Last Updated December 20th, 2021
What is DIC?
Disseminated intravascular coagulation is a medical condition where the normal process of blood clotting is altered due to an overreaction of the coagulation process (the process where blood clots are formed). During the initial stages of DIC, a large number of blood clots are formed in the arteries. In the later stages of this condition, there is severe blood loss which can be life-threatening.
To understand DIC, it is important to first understand what the process of coagulation is. When there is a cut or injury to any part of the body, it leads to bleeding. During the normal process of coagulation, the bleeding is stopped by forming coagulation at the bleeding site. This is achieved with the help of three components namely fibrin (insoluble protein), thrombin (enzyme), and platelets (cell fragments).
Once the affected site heals, these blood clots are broken by our body. During DIC, since large numbers of blood clots are formed in the arteries, the majority of the fibrin, thrombin, and platelets are already utilized by these blood clots. Due to this, there are low levels of coagulation components leading to blood loss from various parts of the body.
What causes disseminated intravascular coagulation?
Disseminated intravascular coagulation can be caused due to various factors. The underlying factors that cause DIC include leukemia, cancerous tumors, thrombocytopenia (low platelet count), severe bacterial infection, tissue injury, aneurysms, allergic reactions, hemangioma (non-cancerous tumor), sepsis, hemorrhage, pregnancy complications, snake bites, frostbite, and burns.
How many types of disseminated intravascular coagulation are present?
DIC is mainly divided into two types, namely acute DIC and chronic DIC.
Acute disseminated intravascular coagulation
Acute DIC involves the clotting process in the blood vessels, which is also the initial stage. At the later stage, severe blood loss is experienced which can be life-threatening.
Chronic disseminated intravascular coagulation
Chronic DIC also involves the blood clotting process in the blood vessels, which is the initial stage. This clotting process does not lead to blood loss in the later stages. Chronic DIC is mainly associated with cancer such as leukemia.
Symptoms associated with disseminated intravascular coagulation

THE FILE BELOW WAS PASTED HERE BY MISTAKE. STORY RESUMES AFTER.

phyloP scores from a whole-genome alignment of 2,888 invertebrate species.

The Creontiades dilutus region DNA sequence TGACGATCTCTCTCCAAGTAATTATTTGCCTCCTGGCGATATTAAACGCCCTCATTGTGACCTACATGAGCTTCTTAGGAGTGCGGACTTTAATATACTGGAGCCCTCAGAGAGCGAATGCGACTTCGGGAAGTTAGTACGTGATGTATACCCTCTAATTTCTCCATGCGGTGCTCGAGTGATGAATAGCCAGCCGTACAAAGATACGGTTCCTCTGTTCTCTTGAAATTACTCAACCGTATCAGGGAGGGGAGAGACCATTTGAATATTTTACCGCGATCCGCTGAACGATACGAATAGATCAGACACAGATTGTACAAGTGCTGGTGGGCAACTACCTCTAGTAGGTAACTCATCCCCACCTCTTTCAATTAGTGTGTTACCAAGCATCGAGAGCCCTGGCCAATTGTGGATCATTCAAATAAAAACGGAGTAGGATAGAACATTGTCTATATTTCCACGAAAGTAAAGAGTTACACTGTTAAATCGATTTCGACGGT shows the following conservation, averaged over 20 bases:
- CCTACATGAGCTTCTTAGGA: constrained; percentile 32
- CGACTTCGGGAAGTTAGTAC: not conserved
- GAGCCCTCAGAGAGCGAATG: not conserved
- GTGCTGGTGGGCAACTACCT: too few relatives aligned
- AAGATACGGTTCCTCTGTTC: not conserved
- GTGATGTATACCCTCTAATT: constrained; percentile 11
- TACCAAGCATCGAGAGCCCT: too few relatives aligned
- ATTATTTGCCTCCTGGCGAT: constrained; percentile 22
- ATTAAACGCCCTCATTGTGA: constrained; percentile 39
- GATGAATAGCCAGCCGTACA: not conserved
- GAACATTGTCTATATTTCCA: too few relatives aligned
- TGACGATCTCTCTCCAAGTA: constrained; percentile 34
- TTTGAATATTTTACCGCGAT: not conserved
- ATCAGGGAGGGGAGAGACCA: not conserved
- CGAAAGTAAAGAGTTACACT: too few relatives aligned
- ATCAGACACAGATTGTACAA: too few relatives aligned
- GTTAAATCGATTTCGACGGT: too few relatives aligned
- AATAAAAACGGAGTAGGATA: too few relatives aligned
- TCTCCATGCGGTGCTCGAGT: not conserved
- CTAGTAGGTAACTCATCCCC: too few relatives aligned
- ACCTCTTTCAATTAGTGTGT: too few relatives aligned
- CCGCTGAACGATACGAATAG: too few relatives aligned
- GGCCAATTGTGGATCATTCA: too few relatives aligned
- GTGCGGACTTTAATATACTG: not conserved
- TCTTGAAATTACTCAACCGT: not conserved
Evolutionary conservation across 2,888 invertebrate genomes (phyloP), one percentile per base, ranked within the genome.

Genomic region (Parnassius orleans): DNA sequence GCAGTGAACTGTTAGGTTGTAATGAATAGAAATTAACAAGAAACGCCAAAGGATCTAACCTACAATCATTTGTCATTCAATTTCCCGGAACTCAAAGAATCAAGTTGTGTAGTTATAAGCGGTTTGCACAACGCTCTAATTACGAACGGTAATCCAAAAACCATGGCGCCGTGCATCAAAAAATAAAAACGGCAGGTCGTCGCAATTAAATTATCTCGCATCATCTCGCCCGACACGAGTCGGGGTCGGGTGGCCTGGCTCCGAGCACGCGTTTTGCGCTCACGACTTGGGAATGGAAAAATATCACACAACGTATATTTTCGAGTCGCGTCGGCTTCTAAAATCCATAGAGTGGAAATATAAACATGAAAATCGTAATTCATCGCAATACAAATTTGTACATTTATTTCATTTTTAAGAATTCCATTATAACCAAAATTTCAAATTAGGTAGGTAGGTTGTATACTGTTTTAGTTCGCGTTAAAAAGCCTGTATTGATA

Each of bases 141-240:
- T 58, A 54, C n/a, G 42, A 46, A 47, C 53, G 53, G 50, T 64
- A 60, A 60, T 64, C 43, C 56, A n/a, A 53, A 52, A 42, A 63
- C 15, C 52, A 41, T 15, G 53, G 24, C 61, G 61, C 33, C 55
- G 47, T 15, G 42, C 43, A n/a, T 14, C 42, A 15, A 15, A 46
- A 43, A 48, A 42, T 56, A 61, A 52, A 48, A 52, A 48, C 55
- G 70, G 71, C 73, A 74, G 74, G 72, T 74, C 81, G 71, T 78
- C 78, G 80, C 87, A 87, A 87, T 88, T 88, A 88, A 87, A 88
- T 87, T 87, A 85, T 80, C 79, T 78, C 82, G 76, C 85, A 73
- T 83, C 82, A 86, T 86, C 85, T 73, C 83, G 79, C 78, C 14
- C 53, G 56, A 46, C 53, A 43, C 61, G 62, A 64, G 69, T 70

The signs and symptoms of DIC mainly depend on which type of DIC is affecting the body. In the case of acute DIC, the onset is fast since the clotting process takes only hours or days to form, which produces the symptoms of bleeding and usually is life-threatening. On the other hand, chronic DIC occurs over a prolonged period of time. The clotting process happens at a slow pace which may be weeks or even months. In the majority of cases, chronic DIC does not involve any symptoms.
Blood clotting symptoms
- Include pain in the chest and difficulty breathing when the clots are formed near the vessels surrounding the heart and lungs.
- If the blood clots are formed in the leg, it can lead to swelling of the leg, warmth to touch, as well as pain and redness in the affected area.
- When the blood clots affect the head, the symptoms are highly serious and include headache, loss of vision, slurring of speech, lightheadedness, as well as paralysis to one side or even both sides of the body.
- Multi-organ failure can occur if the blood clots are formed near the organs.
Signs and symptoms of bleeding may occur both internally and externally. Both these types of bleeding are considered to be highly dangerous and include:
- If the kidneys or bladder is involved, bleeding from the urine is noted.
- Stomach or colon related problems can lead to rectal bleeding where dark red blood is witnessed when stools are passed. Dark or tarry stools are also an indication for internal bleeding.
- Bleeding in the head can cause vision loss or blurred vision, headaches, and even seizures.
- Excessive bleeding can be experienced at the site of cuts and wounds.
- The mucosa is another area where external bleeding can be seen.
- Purpura (red and brown bruises) and petechiae (red and purple circular discoloration) can be experienced on the skin.
- Excessive menstrual bleeding.
Risk factors associated with DIC
As discussed earlier, DIC is caused due to an underlying health condition. People suffering from the following health conditions have a higher risk of having DIC and these include:
- Infection of the blood such as bacterial septicemia.
- Recent surgery or injury.
- Underlying cancer disease such as leukemia.
- Aortic aneurysm.
- Fetal demise.
- Incomplete miscarriage due to ectopic pregnancy.
- Blood transfusion.
- Use of anesthesia during surgery.
- Liver disease.
How is it diagnosed?
The diagnosis of DIC would involve the following procedure:
A thorough physical examination will be conducted on the patient to find for any signs and symptoms of bleeding and blood clots. A complete medical history is assessed to find the underlying cause. As discussed earlier, mucosal bleeding can be experienced with this condition and hence the doctor will look for signs of bleeding in the mucosal area.
A laboratory test is ordered by the doctor to check for any abnormalities in the cells as well as the clotting process. Some of the laboratory tests are discussed below.
- CBC or complete blood count is a laboratory test that measures the various components of the blood. These include RBCs, WBCs, and platelets. Abnormalities in the platelet count can indicate a medical condition related to clotting. Similarly, a blood smear test is conducted to check the health of red blood cells.